Chiluba trial adjourned after co-accused flees

The trial of Zambia’s former president Frederick Chiluba—who is accused of stealing $41-million in state funds—was adjourned on Friday because one of his co-accused has fled the country.

Chiluba, accompanied by his wife Regina, sat in a tiny courtroom and heard that the trial was adjourned to June 1 after the state said it was still trying to arrest Atan Shansonga, a former Zambian ambassador to the United States.

“The state is still making efforts to have Shansonga arrested,” a prosecutor told the court.

Chiluba, who was president of the poor Southern African country from 1991 to 2001, has been on trial since December on various charges of corruption, abuse of office and theft of public funds.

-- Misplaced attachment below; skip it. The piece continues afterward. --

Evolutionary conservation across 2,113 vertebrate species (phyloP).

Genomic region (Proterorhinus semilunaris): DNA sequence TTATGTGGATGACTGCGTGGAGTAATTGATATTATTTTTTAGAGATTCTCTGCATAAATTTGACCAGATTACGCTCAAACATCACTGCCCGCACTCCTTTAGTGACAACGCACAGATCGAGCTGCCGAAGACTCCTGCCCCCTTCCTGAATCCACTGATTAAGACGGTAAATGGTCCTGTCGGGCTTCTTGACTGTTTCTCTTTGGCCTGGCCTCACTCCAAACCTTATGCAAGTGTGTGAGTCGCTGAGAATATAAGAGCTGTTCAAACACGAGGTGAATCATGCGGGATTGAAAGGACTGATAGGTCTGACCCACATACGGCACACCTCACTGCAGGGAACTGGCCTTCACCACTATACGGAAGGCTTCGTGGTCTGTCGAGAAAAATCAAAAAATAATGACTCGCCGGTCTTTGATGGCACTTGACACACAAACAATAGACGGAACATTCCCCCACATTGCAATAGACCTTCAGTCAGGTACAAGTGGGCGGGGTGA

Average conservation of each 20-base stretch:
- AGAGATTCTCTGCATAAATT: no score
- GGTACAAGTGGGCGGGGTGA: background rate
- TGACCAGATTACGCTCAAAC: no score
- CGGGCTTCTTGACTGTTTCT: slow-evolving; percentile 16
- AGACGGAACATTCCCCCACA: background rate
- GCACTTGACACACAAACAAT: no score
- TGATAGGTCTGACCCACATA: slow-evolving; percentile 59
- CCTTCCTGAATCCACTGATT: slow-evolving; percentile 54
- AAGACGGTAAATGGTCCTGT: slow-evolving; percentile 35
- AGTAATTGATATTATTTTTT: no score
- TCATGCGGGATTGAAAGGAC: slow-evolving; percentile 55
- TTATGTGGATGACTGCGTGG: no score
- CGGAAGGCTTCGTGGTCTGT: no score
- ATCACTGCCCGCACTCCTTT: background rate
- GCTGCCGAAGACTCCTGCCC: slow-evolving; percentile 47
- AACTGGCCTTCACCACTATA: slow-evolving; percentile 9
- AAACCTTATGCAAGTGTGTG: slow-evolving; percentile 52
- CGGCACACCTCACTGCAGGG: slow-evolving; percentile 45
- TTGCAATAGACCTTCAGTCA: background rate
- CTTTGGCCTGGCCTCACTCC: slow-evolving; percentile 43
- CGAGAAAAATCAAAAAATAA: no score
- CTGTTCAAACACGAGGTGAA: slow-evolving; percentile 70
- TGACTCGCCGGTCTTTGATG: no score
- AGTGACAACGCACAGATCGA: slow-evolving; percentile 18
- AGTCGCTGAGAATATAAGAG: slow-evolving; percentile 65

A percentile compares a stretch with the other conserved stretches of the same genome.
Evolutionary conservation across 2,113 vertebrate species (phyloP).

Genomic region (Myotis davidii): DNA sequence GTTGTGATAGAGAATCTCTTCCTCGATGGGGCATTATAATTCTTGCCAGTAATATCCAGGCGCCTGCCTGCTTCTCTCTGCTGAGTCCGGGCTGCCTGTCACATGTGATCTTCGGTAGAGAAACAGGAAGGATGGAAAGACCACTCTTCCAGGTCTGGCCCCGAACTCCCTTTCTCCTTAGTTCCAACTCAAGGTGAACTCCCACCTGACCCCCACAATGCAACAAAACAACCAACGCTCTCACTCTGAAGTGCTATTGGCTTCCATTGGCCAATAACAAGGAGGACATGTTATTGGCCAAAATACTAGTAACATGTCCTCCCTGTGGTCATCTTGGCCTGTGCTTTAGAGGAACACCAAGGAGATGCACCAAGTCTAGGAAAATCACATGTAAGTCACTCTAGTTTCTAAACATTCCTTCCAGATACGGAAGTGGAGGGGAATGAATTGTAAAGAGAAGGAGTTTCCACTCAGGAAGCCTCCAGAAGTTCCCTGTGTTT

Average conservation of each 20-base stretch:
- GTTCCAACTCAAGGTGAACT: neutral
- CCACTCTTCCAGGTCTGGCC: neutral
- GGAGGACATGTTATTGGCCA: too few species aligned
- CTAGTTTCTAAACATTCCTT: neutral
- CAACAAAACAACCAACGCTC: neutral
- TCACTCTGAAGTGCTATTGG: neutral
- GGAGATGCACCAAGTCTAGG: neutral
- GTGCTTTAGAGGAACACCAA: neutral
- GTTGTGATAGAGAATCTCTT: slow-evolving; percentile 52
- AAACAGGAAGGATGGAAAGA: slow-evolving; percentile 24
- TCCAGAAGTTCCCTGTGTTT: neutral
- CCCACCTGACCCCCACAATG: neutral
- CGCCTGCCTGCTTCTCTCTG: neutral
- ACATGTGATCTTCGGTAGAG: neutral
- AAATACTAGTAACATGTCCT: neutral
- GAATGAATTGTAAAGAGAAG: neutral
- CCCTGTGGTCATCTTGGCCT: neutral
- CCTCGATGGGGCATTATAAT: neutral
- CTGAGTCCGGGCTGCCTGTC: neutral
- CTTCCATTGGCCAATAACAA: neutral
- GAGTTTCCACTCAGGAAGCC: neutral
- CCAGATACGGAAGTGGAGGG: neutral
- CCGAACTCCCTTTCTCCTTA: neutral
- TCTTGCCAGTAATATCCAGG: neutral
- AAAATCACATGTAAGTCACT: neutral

The state has had difficulty prosecuting corruption cases, with the courts frequently acquitting the accused due to lack of evidence.

All the witnesses who have given evidence at the trial exonerated Chiluba and former intelligence chief Xavier Chungu, another co-accused who went missing two weeks ago.

The court has issued an arrest warrant for Shansonga, who is currently in Britain and has refused to return, saying he was being victimised by the Zambian government.

Zambian President Levy Mwanawasa said Shansonga will be prosecuted in Britain for money-laundering he committed in that country some years back, the state-run Zambia Daily Mail said on Friday.

“The United Kingdom wants to prosecute Shansonga. There are cases of money-laundering. So they will arrest and possibly convict him,” Mwanawasa was quoted as saying by the Zambia Daily Mail.

“He will come to Zambia as a prisoner,” Mwanawasa was further quoted by the newspaper as saying.—Sapa-AFP

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